Tuesday, September 26, 2006


U.A.D.P. Gunawardene
Department of Forestry and Environmental Science
University of Sri Jayewardenepura

Existence values (EVs) are the values derived from the knowledge that certain species or natural environments exist. Existence values are pure public goods and hence lack market values. As income rise and natural environment suffer greater degradation, demand for existence values is likely to increase. This paper presents results of a contingent valuation survey designed to elicit existence values of a tropical rain forest and several issues related to estimation of existence values o1-a global resource.

A contingent valuation survey was carried out in order to derive EVs for the Sinharaja Rain Forest Reserve in Sri Lanka. An open ended question format was used with a neutral trust fund as a payment vehicle. Three samples from Sri Lanka (urban and rural areas distant to the forest and peripheral villages to the forest) and one remote sample (from UK) were used in the study. The existence values for different types of users such as educational users, recreational users and non users were derived from the survey.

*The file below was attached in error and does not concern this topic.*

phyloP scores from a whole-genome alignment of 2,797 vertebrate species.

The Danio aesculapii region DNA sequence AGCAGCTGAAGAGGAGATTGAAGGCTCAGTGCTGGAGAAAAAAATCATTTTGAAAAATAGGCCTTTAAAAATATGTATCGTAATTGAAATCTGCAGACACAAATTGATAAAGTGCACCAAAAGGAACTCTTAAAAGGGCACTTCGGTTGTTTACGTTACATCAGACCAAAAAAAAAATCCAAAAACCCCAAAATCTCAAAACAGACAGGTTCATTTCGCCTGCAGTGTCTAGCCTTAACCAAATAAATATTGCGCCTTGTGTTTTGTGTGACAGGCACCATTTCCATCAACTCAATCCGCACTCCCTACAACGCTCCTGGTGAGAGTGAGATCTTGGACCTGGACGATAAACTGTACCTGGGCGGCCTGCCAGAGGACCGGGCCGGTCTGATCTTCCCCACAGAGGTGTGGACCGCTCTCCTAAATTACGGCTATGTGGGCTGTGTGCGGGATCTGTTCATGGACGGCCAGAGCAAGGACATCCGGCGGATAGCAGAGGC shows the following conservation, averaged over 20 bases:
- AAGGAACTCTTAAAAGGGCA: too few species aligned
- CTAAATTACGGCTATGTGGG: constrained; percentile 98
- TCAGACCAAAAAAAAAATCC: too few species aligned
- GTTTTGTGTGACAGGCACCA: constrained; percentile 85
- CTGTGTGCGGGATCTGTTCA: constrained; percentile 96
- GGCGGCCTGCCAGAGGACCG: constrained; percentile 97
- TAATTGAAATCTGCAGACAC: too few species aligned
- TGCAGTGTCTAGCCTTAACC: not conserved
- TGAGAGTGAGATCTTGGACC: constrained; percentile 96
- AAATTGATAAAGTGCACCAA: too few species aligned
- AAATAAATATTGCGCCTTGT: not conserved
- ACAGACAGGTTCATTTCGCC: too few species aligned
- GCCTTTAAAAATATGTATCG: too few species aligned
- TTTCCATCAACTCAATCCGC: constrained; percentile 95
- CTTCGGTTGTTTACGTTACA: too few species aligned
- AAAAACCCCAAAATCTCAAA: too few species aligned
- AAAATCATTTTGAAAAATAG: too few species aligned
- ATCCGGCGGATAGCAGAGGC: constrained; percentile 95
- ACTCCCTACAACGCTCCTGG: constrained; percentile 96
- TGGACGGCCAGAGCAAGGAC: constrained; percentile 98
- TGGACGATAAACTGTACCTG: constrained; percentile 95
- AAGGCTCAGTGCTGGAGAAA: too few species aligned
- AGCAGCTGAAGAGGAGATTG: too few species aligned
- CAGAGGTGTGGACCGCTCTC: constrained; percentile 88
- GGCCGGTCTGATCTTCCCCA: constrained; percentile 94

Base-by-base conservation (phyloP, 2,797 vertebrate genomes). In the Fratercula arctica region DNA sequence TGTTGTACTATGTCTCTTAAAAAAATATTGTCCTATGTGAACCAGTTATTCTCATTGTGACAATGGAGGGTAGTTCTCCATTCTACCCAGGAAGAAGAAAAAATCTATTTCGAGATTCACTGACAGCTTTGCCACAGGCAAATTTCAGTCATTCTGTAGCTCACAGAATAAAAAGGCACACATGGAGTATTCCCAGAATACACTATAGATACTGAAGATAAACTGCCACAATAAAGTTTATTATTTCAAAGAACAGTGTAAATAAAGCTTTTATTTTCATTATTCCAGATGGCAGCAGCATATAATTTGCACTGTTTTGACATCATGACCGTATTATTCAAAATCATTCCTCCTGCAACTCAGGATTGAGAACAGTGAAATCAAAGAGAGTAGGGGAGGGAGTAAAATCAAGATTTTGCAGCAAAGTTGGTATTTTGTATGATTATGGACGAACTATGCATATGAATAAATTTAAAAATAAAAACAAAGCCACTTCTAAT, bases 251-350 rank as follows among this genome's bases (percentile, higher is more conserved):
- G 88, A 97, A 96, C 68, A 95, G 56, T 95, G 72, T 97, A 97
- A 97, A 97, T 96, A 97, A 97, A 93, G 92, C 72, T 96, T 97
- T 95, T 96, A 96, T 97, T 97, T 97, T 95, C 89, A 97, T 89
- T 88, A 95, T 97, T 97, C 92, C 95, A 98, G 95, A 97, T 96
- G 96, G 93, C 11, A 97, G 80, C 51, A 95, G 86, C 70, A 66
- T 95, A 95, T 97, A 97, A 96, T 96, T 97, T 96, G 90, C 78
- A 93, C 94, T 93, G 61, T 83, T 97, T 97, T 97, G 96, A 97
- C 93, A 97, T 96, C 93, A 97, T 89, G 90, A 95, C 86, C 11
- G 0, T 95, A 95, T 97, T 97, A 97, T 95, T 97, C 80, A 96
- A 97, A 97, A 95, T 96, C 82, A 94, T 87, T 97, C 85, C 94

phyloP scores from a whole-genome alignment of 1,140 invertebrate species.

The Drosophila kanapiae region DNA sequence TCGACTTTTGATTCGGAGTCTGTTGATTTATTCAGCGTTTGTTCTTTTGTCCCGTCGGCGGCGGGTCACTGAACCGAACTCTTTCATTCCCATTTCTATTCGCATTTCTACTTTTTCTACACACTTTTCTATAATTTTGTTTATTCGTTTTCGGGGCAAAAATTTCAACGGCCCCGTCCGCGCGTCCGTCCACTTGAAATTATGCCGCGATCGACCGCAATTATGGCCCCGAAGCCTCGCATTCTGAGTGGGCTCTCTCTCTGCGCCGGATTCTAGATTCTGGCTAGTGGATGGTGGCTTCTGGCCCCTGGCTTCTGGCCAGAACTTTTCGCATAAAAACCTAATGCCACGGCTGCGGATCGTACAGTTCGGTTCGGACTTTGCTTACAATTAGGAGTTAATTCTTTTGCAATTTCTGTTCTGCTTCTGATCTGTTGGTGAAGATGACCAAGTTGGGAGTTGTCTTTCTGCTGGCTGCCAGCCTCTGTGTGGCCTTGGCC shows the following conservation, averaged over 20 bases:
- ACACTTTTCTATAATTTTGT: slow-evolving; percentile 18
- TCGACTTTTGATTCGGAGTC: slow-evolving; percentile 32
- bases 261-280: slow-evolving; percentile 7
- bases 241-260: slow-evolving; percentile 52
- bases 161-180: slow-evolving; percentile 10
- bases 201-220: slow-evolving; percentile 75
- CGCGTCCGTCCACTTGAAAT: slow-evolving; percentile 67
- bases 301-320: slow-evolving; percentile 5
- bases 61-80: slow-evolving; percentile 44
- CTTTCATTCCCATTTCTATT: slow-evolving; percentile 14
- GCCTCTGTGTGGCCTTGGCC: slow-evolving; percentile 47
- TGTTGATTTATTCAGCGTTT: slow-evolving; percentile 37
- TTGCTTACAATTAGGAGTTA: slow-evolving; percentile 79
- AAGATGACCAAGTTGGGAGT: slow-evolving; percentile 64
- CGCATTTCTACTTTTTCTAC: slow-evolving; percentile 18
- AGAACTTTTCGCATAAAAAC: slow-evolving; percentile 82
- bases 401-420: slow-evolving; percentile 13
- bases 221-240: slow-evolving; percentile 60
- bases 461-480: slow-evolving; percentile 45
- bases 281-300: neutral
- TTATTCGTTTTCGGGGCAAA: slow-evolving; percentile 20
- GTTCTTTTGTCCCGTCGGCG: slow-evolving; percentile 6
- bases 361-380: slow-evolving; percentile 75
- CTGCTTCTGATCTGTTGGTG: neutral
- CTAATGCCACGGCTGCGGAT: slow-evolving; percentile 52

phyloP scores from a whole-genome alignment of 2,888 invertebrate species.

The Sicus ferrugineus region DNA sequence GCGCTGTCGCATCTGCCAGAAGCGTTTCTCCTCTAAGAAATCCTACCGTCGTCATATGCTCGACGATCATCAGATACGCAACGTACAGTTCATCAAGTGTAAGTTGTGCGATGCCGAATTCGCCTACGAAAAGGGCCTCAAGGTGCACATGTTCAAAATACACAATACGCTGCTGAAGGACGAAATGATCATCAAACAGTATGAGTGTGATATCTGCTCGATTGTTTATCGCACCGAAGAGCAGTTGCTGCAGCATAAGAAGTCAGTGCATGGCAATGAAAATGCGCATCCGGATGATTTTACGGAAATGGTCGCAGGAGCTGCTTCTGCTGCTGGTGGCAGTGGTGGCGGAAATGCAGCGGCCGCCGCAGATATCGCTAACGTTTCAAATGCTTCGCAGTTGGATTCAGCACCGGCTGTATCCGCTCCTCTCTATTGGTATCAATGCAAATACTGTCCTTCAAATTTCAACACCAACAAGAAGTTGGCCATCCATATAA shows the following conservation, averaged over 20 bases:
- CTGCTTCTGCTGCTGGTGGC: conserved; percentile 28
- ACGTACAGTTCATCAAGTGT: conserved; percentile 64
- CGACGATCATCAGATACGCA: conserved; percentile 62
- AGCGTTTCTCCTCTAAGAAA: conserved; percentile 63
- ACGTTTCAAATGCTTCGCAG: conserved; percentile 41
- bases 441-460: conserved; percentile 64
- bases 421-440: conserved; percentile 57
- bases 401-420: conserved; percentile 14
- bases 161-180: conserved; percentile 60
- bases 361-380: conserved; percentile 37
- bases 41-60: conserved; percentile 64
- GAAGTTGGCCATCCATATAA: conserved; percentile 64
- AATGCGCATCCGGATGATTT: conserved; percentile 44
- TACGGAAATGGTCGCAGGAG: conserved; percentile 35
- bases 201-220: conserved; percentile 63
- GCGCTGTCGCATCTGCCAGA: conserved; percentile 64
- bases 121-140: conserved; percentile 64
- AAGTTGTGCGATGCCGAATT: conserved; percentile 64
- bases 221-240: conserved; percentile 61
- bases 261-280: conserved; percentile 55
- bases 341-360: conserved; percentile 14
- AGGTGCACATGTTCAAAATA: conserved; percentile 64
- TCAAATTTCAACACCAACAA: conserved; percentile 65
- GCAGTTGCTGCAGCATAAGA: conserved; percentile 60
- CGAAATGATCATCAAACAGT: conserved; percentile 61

When expressed as percentage of income, willingness to pay values showed clear differences among different user types in different samples. On average, local rural educational users stated the highest values while remote non-users stated the lowest values. These existence value estimates, notwithstanding the theoretical validity, clearly illustrate the empirical problems related to estimation of existence values.

It could be assumed that existence values stated by non-users provide the nearest approximation for the `true' existence value of a resource. However, this relates with the provision of information and the knowledge of the respondent since people derive benefits directly and indirectly and they may be aware or unaware of such benefits emanating from tropical rain forests.

Implications of these findings in designing future existence value estimations and the role of information in survey design are highlighted. Implications for policy at global level, specifically, how mechanisms for appropriation of such values could be developed are also discussed.

No comments: